About the Project
In November 2012, we have launched our activities for the “Simplest Naiic”.
18 members are taking part in this project: young professionals who engaged in the Diet Report of Naiic, determined adults, and university students.
For the future of Japan, we believe that learning from the lessons of the Fukushima nuclear accident, which will most likely be recorded in the textbooks of future world history book, is significantly important. It is our goal to directly face the facts of nuclear accidents by having a thorough dialogue and discussion, and to connect the people who want to make decisions and choices for the future of Japan.
We are hoping that the following five questions will be debated and discussed in Japan.
- What has happened in the Fukushima nuclear power plant accident.
- What are the lessons of the Fukushima nuclear power plant accident.
- What to maintain, and what to change.
- How many options are on the table, and what are the values of the decision.
- What we are going to do in a short-term and a long-term perspective.
In order to share “what happened in Fukushima nuclear accident” and “what is the lesson of the Fukushima nuclear accident” with as many people as possible, we are going to create an opportunity and a place for discussion. We are wanting a Junior high school students who are responsible for our future, high school students, college students, and adults to participate in these discussions.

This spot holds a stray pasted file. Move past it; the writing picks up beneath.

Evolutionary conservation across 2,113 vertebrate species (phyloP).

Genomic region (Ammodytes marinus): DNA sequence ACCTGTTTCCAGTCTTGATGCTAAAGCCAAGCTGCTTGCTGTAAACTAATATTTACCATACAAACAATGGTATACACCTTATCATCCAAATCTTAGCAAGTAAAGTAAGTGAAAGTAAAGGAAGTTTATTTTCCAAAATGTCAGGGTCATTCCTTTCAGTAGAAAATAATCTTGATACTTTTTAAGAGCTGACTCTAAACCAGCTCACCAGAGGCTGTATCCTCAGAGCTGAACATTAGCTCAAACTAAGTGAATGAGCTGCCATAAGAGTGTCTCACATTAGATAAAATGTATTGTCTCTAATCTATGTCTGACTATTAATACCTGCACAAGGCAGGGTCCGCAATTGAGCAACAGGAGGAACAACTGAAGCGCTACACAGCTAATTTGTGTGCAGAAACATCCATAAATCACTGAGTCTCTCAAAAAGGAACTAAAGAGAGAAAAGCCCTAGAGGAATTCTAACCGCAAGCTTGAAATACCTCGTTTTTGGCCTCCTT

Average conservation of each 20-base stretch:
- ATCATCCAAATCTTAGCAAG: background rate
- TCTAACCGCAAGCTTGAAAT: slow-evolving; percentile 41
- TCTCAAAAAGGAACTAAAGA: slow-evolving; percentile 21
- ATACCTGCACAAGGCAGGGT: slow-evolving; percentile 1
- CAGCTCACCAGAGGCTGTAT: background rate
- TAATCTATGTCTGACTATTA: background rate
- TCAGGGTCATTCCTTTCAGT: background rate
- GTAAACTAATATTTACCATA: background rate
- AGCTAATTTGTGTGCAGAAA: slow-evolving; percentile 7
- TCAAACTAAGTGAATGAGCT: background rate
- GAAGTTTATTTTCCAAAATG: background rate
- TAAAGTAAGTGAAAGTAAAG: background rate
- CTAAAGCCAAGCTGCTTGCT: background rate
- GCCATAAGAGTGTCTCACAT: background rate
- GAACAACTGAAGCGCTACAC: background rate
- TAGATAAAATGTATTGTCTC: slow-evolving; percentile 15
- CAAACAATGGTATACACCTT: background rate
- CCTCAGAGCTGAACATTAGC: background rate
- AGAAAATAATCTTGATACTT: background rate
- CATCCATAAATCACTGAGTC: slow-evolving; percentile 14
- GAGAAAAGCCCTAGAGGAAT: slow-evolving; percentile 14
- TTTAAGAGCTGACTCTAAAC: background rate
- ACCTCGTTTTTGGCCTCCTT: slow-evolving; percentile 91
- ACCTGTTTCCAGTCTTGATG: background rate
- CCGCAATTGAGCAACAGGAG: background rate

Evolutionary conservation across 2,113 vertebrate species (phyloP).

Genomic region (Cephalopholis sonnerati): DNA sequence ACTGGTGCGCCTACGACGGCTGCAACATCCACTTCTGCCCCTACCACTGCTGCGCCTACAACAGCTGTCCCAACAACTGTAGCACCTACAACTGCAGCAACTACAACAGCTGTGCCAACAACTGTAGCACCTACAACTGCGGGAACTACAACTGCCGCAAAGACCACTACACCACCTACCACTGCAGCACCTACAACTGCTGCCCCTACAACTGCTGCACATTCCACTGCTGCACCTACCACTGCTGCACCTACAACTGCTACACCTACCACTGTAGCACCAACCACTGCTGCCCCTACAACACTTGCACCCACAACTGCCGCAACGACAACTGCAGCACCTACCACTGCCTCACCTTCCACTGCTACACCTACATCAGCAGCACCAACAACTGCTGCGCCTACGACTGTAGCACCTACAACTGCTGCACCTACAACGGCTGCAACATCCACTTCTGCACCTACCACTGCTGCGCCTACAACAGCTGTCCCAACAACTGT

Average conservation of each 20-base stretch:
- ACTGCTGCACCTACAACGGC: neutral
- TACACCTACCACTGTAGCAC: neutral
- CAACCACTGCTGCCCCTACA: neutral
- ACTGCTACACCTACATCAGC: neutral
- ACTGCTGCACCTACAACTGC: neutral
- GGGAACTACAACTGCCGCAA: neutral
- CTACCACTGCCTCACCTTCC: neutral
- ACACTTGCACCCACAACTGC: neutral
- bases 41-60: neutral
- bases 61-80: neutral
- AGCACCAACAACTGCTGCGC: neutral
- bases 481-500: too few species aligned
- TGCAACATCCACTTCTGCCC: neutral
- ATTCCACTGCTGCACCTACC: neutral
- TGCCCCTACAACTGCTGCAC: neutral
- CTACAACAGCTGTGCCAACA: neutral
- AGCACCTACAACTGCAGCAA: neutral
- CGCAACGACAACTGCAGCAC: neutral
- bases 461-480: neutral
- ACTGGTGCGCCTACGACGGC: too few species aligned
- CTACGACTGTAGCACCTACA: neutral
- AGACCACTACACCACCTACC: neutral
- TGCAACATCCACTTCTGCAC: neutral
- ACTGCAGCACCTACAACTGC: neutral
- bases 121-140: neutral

The National Diet Report says: “Fukushima nuclear power plant accident is not over. We, the committee of Diet Report, believe that it is a mission of legislators who were chosen from the citizens and every individual in the country to make an effort to reform.”
Together, let us think about the duty and mission of each and every single person.
We will work on the following activities with people who support and agree to the purpose of this project.
- Sharing the “Simplest Naiic” through our website
- Holding lectures and workshops
- Holding seminars and lectures at universities
- Implementing educational projects and lectures in junior high school, and high school
- Other events
- Positions and ideas are not to be questioned
- Pursue “why”
- Have interactive discussions (listening, learning and dialogue), instead of debate (simply making claims).